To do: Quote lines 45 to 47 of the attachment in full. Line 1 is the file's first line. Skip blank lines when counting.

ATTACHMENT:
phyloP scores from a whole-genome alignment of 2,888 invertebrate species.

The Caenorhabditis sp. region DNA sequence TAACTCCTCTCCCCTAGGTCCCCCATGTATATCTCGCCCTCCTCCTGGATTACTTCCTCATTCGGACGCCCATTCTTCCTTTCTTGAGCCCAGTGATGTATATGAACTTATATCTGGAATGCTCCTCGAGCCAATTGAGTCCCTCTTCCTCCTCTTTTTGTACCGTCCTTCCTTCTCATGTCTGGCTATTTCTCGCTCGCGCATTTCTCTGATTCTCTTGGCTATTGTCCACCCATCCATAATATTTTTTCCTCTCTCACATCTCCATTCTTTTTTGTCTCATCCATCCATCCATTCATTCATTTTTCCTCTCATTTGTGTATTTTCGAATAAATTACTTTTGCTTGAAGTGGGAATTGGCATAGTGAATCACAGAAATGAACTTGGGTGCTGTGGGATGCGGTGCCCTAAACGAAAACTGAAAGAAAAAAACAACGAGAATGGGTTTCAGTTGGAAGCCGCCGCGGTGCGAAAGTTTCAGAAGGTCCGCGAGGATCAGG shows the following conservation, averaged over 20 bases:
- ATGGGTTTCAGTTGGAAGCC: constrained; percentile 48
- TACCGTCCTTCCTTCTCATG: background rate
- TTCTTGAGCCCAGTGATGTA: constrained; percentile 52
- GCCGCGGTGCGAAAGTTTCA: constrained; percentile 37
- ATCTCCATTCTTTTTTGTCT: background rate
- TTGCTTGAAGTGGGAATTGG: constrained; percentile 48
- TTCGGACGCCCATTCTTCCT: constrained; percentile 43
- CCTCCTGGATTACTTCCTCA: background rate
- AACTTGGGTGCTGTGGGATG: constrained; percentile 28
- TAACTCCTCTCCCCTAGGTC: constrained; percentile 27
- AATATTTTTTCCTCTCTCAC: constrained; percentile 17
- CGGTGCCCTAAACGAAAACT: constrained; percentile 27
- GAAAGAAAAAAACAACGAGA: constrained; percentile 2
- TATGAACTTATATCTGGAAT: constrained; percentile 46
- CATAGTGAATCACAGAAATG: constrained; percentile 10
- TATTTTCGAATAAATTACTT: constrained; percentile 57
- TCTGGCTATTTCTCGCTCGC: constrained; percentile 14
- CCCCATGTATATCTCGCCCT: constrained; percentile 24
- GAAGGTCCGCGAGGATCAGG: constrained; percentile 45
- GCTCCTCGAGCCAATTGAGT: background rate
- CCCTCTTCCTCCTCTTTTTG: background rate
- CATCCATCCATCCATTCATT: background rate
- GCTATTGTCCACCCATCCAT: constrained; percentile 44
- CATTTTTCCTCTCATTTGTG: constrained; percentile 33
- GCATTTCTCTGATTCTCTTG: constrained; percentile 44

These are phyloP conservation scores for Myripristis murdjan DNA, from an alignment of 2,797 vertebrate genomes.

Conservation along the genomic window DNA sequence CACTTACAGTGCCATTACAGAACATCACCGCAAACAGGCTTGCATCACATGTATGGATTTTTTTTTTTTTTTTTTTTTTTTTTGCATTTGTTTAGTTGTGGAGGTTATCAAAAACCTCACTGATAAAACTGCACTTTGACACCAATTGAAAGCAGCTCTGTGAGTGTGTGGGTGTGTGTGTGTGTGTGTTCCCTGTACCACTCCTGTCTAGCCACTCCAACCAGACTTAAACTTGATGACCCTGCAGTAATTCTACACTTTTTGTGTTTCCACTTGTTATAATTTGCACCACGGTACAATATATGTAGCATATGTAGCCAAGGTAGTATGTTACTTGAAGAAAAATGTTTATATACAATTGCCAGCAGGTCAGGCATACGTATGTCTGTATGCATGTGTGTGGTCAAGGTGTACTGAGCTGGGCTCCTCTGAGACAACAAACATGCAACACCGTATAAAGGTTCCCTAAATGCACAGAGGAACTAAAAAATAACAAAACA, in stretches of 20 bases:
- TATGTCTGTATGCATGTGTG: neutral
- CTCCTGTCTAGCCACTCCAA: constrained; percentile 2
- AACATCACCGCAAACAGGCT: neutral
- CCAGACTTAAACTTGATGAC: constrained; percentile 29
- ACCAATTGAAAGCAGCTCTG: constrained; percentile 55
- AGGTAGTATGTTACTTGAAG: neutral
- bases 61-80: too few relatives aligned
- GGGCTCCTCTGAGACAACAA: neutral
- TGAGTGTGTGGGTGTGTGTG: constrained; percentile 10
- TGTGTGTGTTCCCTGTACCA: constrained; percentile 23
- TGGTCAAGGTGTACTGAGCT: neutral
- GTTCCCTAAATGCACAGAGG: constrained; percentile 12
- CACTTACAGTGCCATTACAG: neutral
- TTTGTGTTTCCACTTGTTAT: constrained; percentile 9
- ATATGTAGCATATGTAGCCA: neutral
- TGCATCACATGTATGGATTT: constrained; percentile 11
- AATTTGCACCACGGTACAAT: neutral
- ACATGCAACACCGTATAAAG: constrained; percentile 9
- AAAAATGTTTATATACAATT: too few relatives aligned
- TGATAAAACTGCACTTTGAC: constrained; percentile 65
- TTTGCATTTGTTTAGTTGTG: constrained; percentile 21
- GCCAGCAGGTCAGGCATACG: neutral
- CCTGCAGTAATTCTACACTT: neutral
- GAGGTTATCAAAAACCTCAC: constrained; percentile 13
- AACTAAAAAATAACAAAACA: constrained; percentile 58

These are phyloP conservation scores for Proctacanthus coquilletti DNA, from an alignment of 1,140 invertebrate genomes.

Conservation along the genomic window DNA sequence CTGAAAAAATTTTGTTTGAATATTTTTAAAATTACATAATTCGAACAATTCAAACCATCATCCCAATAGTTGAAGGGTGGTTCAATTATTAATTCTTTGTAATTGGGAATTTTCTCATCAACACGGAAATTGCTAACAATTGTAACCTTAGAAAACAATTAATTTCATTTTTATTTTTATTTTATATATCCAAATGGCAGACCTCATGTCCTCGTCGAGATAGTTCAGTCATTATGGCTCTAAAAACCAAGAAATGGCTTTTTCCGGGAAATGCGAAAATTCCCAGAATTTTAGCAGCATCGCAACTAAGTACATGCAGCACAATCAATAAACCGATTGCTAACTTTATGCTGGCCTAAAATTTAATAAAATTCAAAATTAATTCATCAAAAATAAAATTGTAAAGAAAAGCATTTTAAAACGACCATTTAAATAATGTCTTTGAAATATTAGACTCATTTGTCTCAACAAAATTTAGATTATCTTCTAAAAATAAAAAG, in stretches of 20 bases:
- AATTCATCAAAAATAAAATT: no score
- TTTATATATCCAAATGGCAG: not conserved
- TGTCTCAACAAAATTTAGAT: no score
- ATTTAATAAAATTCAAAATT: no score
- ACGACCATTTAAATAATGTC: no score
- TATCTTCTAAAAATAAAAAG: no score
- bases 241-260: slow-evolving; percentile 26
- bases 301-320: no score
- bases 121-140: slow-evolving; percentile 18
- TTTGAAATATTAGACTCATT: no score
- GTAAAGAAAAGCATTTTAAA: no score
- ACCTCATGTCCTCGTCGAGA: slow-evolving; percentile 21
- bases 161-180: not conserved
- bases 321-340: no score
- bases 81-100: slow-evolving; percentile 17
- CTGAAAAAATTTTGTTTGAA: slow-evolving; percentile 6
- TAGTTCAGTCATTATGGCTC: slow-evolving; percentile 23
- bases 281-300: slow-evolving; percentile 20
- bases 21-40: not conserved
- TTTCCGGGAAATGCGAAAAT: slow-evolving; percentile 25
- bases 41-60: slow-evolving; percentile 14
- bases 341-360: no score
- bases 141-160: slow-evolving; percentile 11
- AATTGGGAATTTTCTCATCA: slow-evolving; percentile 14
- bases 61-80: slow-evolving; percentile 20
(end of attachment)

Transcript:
- TGCATCACATGTATGGATTT: constrained; percentile 11
- AATTTGCACCACGGTACAAT: neutral
- ACATGCAACACCGTATAAAG: constrained; percentile 9